Thursday 14 December 2017

Ian Rush: Forget what Balotelli did - my actions were worse

Mario Balotelli gets ready to take Liverpool's penalty on thursday night, as Liverpool's regular penalty taker Jordan Henderson looks on
Mario Balotelli gets ready to take Liverpool's penalty on thursday night, as Liverpool's regular penalty taker Jordan Henderson looks on

Ian Rush

Why always me? It was a question I put to myself in the Villa Park dressing room in August, 1985. I'd scored that day, had played well, but I'd also let the team down.

It was 2-2 when Steve McMahon, then an opponent but later a colleague, tripped me up. Penalty. Phil Neal was our captain, the senior pro, the regular penalty taker.

But I grabbed the ball. "I'll have this," I told him.

I missed. Afterwards the manager had a go. This was Kenny Dalglish's first year in charge. Yet Phil was the victim of his ire. "You're the older player. Why'd you let him take it? That's two points we've left behind here."

I stared at the floor. "Well done Rushy for the goal you got," Kenny told me. "You played well." Yet I had and I hadn't. I could have been the match-winner. But I was the guy who cost the team the win.

Still, no one made a big deal of it. The press weren't all over the story. There was no rolling news channel back then. No internet, either. No ex-players were asked for their opinion on my decision.

No one said I was being disrespectful to Phil. No one suggested I would be on my way out of the club at the end of the season. No one called me a liability.

Yet I did precisely the same thing Mario Balotelli did on Thursday night. With a difference. I missed. He scored.

And yet, he has copped a hell of a lot more flak for being the guy who scored the winning goal than I was for leaving two points behind at Villa Park.

Now I know that I kept a low-profile as a player. Unlike Mario, I didn't go on national television wearing the shirt of our biggest rivals. I never went with my mates to the main square in the city where I played to fire air pistols into the sky. I hadn't set fire to my house. The best manager in the world did not call me 'unmanageable'.

I hadn't moved from one big club to another. But I did the wrong thing that day. I took the ball off the regular penalty taker because I was so confident I would score.

Mario, in contrast, did the right thing on Thursday. He knew he'd score. I did too. I liked the way Jordan Henderson reacted.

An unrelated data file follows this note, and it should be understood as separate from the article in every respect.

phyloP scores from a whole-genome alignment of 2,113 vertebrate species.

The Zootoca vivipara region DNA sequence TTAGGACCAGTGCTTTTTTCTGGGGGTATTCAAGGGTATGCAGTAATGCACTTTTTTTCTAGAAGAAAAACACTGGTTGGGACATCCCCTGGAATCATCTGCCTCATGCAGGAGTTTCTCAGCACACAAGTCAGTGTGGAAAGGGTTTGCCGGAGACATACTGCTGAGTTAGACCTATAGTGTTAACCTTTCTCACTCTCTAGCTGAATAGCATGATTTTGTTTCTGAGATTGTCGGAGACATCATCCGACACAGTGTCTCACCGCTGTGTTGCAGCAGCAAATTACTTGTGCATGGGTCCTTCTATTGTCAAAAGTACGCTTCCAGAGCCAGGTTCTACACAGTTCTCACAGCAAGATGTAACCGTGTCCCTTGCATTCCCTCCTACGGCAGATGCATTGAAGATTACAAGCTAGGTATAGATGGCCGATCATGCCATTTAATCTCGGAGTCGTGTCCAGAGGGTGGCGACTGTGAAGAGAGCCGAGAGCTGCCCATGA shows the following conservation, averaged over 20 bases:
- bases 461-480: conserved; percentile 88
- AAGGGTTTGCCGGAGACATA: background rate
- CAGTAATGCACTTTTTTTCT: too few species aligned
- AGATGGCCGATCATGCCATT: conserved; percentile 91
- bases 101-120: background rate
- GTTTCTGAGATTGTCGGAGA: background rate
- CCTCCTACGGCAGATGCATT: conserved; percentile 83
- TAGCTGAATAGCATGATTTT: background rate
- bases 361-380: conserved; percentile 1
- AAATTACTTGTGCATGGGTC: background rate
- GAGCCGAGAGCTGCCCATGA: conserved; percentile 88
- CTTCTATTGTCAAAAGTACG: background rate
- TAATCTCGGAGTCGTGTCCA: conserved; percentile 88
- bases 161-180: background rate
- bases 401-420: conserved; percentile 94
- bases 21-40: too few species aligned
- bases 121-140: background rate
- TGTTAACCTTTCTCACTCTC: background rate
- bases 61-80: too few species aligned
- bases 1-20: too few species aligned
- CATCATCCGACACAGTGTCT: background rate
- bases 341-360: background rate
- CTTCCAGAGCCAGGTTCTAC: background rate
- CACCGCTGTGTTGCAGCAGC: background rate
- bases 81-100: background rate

He walked away at the right time, avoiding a scene, and was one of the first over to congratulate him once the goal went in. Liverpool won, by the way. Let's not forget that bit.

But Balotelli needs to deliver from here on in. The honeymoon period is well and truly over. The focus is on him. And if this is the moment when his Anfield career kicks on, when he goes on a scoring streak, then he will be at the club next season.

It can happen for him. Aside from the unwanted publicity, you have to remember that he has won four league titles in his career, has been awarded man of the match in a FA Cup final, was named on the Euro 2012 team of the tournament.

Single-handedly he beat Germany in the semi-final of that competition, scoring twice. As recently as last summer, he got the winner against England at the World Cup. I'd call him a big-time player not a big-time Charlie. He shouldn't be made to pay the penalty for being confident. By the same token, he has to deliver. Now.

Racist bullies must be banned for life from the game

I despise racism.

It's ugly. It's shameful. It belongs to history's horrible past. Not to society in 2015. It doesn't belong on a train station in Paris.

It shouldn't happen to anyone, not least a gentleman going about his business wishing to step on board the metro in his own country. Everything about that incident is wrong.

FIFA need to act. UEFA too. The supporters need to be banned for life from football. I'm told French law allows for the perpetrators to be prosecuted and heavily fined. I hope they are. They deserve to be singled out.

A dozen of them pushed and shoved one black man. Can you imagine them being so brave if they were outnumbered 12 to one?

If it was one-to-one, you wouldn't hear them say a thing.

Bullies, more often than not, are the world's biggest cowards. We need to stand up to them.

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